The Morning and The Night

The Morning and The Night

Albert Tetstall

“The watchman said, The morning cometh, and also the night” —Isaiah 21:12

A prophet was raised up of God to foretell events. Future and secret things belong to the Most High; yet, sometimes He sent one of His servants to tell the people of his own day that which was yet to be. Speaking thus from the mouth of God, the prophet spoke unequivocally and with dogmatism. Isaiah was called to this holy office to foretell the destiny of empires, kingdoms, countries, and realms. He was a watchman standing upon his tower peering into the darkness, listening most intently for the sound of an advancing enemy. The air was filled with expectancy and with suspense. The night was dark. All around vibrated with premonition. Sounding through the gloom could be heard the challenge from Mount Seir, “Watchman what of the night ?” “Watchman what of the night?” The voice emerges from the midst of Israel’s foes, relentless and cynical foes. The prophet with dignity and solemn mien answered in sober language, “The morning cometh, and also the night.” In our minds the question naturally arises, what morning, what night? What morning could it be, but the morning of Israel’s glory, and what night could it be, but the night of Edom’s doom?

Now at the time we are considering, circumstances were doleful for the people of God, but prosperous for the Edomites. The ten tribes had been carried into captivity, and soon the remaining two would go in exile to Babylon. Sin and moral rebellion were rife in Israel. The children of Edom were strong and powerful, their formidable fortress in the mountains of Petra was symbolic of their military might. Nevertheless the prophetic words were uttered, and history abundantly confirms them as far as Edom is concerned, and soon, very soon, it will confirm them in relation to Israel. Where are the Edomites now? Are the impregnable rocks of Petra populated with their thousands? Far from it, for darkness and desolation mark their former place. Prophecy crystallizes in history and provides a witness to Divine Inspiration. Morning will inevitably arrive for the Jew after the long drawn out night of his dispersion. We Gentiles, who have come into blessing because of Israel’s rejection of God’s Christ, turn our faces toward Jerusalem and pray, “Peace be within thy walls and prosperity within thy palaces” (Psalm 122:7).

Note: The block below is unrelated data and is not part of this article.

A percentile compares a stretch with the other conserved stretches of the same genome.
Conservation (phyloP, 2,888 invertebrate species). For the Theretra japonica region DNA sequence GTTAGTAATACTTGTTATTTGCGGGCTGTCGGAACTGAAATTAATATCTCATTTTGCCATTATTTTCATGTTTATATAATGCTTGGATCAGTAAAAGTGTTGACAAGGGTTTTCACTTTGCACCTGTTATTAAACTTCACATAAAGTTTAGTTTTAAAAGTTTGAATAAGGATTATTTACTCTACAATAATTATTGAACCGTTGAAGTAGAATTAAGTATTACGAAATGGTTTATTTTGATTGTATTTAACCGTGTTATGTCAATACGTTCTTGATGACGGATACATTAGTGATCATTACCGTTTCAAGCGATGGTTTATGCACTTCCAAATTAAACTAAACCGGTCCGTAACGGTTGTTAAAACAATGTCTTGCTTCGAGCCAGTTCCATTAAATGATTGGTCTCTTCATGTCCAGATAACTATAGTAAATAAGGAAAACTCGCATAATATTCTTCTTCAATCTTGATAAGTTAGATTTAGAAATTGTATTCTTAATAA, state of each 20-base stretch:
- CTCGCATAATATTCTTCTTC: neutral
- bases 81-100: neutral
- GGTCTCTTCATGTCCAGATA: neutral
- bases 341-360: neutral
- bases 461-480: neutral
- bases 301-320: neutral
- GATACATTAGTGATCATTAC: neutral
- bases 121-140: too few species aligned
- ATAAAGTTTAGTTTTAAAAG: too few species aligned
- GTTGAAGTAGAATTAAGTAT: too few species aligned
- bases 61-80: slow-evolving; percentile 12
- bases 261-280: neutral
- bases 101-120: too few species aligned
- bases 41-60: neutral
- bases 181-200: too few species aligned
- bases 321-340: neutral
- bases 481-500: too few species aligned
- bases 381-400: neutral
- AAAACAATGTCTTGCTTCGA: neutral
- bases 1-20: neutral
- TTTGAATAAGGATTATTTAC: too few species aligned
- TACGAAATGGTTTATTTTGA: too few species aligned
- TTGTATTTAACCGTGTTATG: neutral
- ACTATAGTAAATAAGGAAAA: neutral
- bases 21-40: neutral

“The morning cometh and also the night.” Shall we make an application of our text, and say that for the child of God, “The morning cometh,” and that for this poor world which has rejected God, “also the night”? The night is far spent! It is the last hour! The night of the Church’s weary pilgrimage has lasted long, and often it has been accompanied by sorrow, grief, trial, and affliction, as well as by Satanic persecution. The passing of the centuries has made prominent foes such as, Pagan Rome, Papal Rome, rationalism, and infidelity. Had any other institution been subjected to the same opposition, it would have succumbed long ago. Inasmuch as the life of the Divine Founder has been, and is, in every limb, and because He Himself has said, “The gates of hell shall not prevail against it,” the Church remains as immovable as the Throne of God.

The Master said to His foes, “This is your hour and the power of darkness,” and that hour and that power have stretched out until the present. During the Church’s suffering, Christ has often gone to the aid of His persecuted people. It was this blissful consciousness that kept the martyrs steadfast amid the flame and fire. If we ask, will the darkness last forever, will there be no alleviation, no end to its power? The assuring word declares, “The morning cometh,” a morning without clouds, a morning radiant and fair. With the morning come light, vigour, hopefulness, and joy.